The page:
Sodarshan Chakra Kriya is extraordinarily powerful – of that I have no doubt because I have personally experienced its affects. I have watched the change in my ability to witness my thoughts and emotions, and thereby choose my responses to situations. It has not been an easy journey in any way, shape, or form. I have had to learn to accept myself as a whole person – I have had to understand the nature of duality.
And I do.
I get it.
Except in the moments when I forget, and get sucked into the drama of life, and forget. In those moments, I don’t get it at all. :-)
But because I was practicing this sadhana every single day, the length of time that I dropped down in the drama and got swept away by my emotions and thought patterns became shorter and shorter.
Back then in 2009, I finally learned to observe the descent into Mind, and just that observation gave me the nano-second I needed to shift away from reacting back into observing. I was then able to ascend back into clarity.
Practicing this sadhana helped me climb out of the duality of good and bad, and into the space of creation where instead of reacting to life, I can create life.
It was an extraordinary process.
It gave me a completely different perspective on the nature of life, and on the nature of reality.
Although it was a perspective that took time to integrate. You always think you’ve “got” somewhere, only to discover that there is still further!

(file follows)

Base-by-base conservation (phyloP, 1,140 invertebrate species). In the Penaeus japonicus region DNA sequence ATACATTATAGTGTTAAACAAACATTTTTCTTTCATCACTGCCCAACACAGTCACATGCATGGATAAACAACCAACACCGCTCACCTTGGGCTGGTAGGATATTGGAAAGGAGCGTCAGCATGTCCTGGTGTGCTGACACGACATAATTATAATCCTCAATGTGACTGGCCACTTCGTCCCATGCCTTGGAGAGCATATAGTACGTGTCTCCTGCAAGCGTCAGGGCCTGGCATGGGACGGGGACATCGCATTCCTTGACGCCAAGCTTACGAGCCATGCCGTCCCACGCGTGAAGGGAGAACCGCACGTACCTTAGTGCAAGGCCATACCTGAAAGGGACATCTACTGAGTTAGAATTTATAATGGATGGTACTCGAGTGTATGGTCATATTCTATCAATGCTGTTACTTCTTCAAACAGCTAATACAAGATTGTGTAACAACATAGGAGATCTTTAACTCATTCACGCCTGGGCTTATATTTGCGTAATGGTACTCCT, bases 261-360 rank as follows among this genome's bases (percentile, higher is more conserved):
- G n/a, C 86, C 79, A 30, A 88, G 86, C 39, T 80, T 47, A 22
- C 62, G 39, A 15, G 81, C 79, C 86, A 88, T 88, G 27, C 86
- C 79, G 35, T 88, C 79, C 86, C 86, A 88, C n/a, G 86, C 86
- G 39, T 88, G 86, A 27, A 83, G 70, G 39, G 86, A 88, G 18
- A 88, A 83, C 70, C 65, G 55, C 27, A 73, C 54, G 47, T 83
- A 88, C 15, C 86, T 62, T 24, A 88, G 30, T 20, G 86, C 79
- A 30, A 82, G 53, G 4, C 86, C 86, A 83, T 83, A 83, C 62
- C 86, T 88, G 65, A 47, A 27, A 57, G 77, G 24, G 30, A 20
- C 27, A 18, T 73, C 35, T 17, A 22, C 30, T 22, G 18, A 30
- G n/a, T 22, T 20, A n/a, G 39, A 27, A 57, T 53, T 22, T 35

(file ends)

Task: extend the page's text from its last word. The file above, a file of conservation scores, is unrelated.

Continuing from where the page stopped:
I want to thank Anmol Mehta for his generousity and guidance, freely offered through his website, Mastery of Meditation, Yoga and Zen. We’ve never met, and he lives on the other side of the world, but Anmol lead me to the most profound kriya and pranayama over the last seven years. His teachings opened up a whole new world for me, and for that I am grateful.
So this New Year’s, I highly recommend committing to a kriya of your own. There are many on this website, all with different benefits. Here’s a few links to get you started:
Kara-Leah is a writer and yoga teacher who has always been infinitely curious about the make-up of the human psyche and body. Regular yoga helped her heal and recover from chronic back issues, including a spinal fusion at age 16, and two episodes of psychosis at age 29.
Her daily home yoga practice began in earnest when people kept asking her to teach them yoga. She’s since trained as a teacher with Shiva Rea, and immersed herself in practicing, teaching yoga and writing about yoga. Kara-Leah lives just outside of Queenstown, New Zealand with her son Samuel.
She’s the publisher of The Yoga Lunchbox and has just published her first book, Forty Days of Yoga – Breaking down the barriers to a home yoga practice. She’s also a regular contributor to the Elephant Journal.